Interbrew consolidation costs 400 jobs

Related tags Interbrew Beer Netherlands

The rapid growth of Belgian beer giant Interbrew has prompted the
company to assess how best to optimise its capacity. As a result,
the group is closing one Dutch brewery and significantly reducing
production at one of its UK plants, resulting in a loss of some 400

It was inevitable after such a rapid programme of expansion. Interbrew, the Belgian brewing giant which has been steadily growing its business over the last few years, has announced plans to cut costs by consolidating its western European business, a move which will affect the jobs of 400 or so employees in the Netherlands and the UK.

Interbrew said the decision to consolidate the businesses had been taken as a result of a review of current operations which revealed that the company was not making the optimal use of its production capacity.

As a result, the company's Dutch brewery in Breda is to be closed and production transferred to other facilities, while the company's Manchester brewery, home of the Boddington's beer brand, will see a significant reduction in capacity.

With a total of 17 breweries throughout western Europe, Interbrew's management was concerned that it was not making the best use of its capacity, and therefore instigated the review of operations to discover how best to optimise production capacity and to improve the overall cost structure. The review took into account brand requirements and volume relocation possibilities within the network and was designed to ensure the company's long term growth by efficiently integrating the company's existing and acquired business.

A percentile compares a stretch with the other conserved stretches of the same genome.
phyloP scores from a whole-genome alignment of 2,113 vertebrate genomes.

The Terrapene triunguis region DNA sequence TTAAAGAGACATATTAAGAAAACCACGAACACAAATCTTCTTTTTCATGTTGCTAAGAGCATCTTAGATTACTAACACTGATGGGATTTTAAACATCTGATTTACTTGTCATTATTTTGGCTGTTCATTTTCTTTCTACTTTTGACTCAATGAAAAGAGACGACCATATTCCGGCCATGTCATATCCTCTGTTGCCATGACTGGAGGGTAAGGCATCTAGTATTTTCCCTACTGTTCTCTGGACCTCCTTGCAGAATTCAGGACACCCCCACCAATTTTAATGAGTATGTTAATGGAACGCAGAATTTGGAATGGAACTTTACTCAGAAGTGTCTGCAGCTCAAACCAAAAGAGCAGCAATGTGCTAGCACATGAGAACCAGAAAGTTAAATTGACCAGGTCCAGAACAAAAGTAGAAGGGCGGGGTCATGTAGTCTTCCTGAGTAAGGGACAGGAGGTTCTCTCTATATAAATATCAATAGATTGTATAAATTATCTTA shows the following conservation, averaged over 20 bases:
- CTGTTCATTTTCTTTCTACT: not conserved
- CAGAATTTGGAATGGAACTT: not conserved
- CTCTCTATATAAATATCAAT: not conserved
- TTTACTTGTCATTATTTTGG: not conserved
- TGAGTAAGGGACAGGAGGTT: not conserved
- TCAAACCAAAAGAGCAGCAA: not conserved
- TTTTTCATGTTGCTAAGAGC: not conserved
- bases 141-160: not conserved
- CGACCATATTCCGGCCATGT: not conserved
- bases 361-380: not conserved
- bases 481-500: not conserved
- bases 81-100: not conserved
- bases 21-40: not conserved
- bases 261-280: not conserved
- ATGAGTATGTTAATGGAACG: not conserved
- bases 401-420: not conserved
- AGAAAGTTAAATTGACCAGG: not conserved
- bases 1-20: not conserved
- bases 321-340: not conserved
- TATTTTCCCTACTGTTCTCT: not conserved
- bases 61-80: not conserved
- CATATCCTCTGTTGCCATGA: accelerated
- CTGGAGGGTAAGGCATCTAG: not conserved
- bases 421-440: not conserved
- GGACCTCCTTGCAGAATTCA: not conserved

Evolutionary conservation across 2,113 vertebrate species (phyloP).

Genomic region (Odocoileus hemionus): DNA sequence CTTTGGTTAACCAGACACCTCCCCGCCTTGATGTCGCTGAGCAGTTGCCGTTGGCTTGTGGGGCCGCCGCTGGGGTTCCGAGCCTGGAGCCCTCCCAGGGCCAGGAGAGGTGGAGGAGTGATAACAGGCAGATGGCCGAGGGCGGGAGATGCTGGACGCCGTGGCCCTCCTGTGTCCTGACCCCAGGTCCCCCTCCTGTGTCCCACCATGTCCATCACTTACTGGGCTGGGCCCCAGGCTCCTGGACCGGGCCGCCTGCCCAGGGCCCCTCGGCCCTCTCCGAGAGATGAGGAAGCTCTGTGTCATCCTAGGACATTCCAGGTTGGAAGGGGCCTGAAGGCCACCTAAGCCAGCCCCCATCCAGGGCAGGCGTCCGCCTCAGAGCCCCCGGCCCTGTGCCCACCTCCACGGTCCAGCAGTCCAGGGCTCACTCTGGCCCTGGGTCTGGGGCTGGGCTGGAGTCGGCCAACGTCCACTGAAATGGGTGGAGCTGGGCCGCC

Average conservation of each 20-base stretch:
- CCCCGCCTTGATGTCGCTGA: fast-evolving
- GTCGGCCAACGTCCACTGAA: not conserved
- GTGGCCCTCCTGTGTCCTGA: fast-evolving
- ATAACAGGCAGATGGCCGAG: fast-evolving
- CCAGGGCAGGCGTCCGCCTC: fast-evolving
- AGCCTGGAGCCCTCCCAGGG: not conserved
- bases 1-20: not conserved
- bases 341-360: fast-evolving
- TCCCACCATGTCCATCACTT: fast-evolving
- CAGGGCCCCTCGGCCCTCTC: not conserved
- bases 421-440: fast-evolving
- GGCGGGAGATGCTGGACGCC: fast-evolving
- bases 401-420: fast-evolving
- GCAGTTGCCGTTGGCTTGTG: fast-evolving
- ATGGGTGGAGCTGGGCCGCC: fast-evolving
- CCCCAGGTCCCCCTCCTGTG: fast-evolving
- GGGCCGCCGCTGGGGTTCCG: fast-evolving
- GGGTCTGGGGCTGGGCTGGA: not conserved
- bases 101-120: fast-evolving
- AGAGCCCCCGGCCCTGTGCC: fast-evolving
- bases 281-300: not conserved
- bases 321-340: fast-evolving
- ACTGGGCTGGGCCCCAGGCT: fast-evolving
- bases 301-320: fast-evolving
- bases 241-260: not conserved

Interbrew has become a major player in the UK market following the acquisition of the Whitbread business and part of the Bass Brewers empire, and it was clear that capacity would have to be reduced to ensure profitable production. The company said that 1 million hectolitres of beer production would therefore be transferred from Manchester to other Interbrew brewing plants in the UK (at Magor in Wales and Preston). The Lancashire brewery's sole focus will now be on traditional high-quality cask ale production and packaging. This transition will result in a loss of approximately 68 jobs.

In the Netherlands, the Breda brewery's output and its associated logistic activities will be phased out over the next year and a half as production is transferred to other breweries within the Interbrew network. The entire 2 million hectolitre output of the brewery will be transferred to another Dutch brewery in Dommelen and to two Belgian breweries in Leuven and Jupille. As a result of the change, the total workforce at Interbrew's Dutch operations will be reduced by around 335, although 48 employees at Breda will be offered position elsewhere in the Netherlands.

While the closure of the Dutch plant and the transfer of production in the UK will payy off in the long term, the short-term costs entailed are significant. As well as the social costs - redundancy payments for the most part - the company will take a €25 million charge in the 2002 financial year relating to asset write downs, while the transfer of production to other breweries will also entail increased investment of around €12 million, spread over a three-year period.

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